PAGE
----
We have a new idea for TV execs:
Networks have increasingly been experimenting with giving viewers early looks at coming shows on their official Web sites, as well as on iTunes and through DVD rentals. But recently at least 10 unaired pilots have been leaked—apparently without the networks’ permission—to so-called peer-to-peer networks that allow users to download files stored on each others’ computers. In many cases, the pilots appear to have been “ripped” from official DVDs made for reviewers and company executives.
It’s unclear whether the leaks resulted from security breaches or quiet efforts to promote the shows. In either case, Internet leaks can sometimes pay off for TV shows. In June, a TV pilot called “Nobody’s Watching,” which the WB network had passed on, was leaked to the video-sharing site YouTube. It generated enough of an audience online that NBC decided to pick up the show for development.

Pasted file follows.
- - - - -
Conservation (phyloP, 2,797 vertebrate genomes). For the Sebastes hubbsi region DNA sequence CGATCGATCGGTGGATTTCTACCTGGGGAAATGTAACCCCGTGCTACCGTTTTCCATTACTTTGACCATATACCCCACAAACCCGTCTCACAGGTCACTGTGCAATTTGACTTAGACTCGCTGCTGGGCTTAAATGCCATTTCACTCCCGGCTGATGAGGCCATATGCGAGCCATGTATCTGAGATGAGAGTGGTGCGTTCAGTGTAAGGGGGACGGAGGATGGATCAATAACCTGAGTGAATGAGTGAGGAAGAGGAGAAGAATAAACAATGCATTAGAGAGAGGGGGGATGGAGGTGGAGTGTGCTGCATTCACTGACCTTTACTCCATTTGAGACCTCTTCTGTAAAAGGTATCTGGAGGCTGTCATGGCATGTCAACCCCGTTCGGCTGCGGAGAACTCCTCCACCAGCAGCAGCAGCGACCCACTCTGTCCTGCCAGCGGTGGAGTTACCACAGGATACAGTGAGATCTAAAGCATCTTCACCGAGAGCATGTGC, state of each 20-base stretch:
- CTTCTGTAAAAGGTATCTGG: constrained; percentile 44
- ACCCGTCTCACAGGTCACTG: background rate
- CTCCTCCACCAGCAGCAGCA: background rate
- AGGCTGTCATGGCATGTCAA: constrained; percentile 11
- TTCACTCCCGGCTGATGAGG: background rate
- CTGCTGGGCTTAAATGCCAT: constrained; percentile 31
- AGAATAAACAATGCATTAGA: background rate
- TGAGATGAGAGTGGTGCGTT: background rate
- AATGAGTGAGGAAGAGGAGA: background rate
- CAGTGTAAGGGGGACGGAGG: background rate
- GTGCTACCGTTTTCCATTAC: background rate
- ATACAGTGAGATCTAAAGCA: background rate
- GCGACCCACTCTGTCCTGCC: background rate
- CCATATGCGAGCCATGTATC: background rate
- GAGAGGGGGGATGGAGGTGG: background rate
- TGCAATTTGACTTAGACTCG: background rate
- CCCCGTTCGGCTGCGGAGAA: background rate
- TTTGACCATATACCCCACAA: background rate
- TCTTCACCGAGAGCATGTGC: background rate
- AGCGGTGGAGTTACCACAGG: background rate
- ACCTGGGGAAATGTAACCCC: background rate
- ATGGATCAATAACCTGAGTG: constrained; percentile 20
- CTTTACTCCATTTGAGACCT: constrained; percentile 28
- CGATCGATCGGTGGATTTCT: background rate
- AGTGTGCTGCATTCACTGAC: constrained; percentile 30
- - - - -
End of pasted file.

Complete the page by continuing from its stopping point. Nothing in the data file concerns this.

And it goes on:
At least four of CBS’s fall pilots have been circulated on the Web, a development that CBS spokesman Chris Ender calls “both flattering and frightening.” He adds: “We’re pleased that there’s an early demand for our shows but the marketing benefits can’t excuse what is illegal theft of our programming.”
Here is our simple plan for TV execs to make a killing:
Step 1: Take pilots that were never going to air anyways (so no loss of advertising revenue) and “leak” them onto the net.
Step 2: See which pilots the public actually likes as opposed to holding secretive meetings where you risk your career guessing what they like.
Step 3: Greenlight the shows that are popular.
Step 4: Make vague sounds about “theft” of your pilots to make them “edgy” and “underground.”
Step 5: PROFIT!
How exactly does uploading these pilots cause any harm to the networks? Since these usually don’t air, they don’t even lose commercial revenue.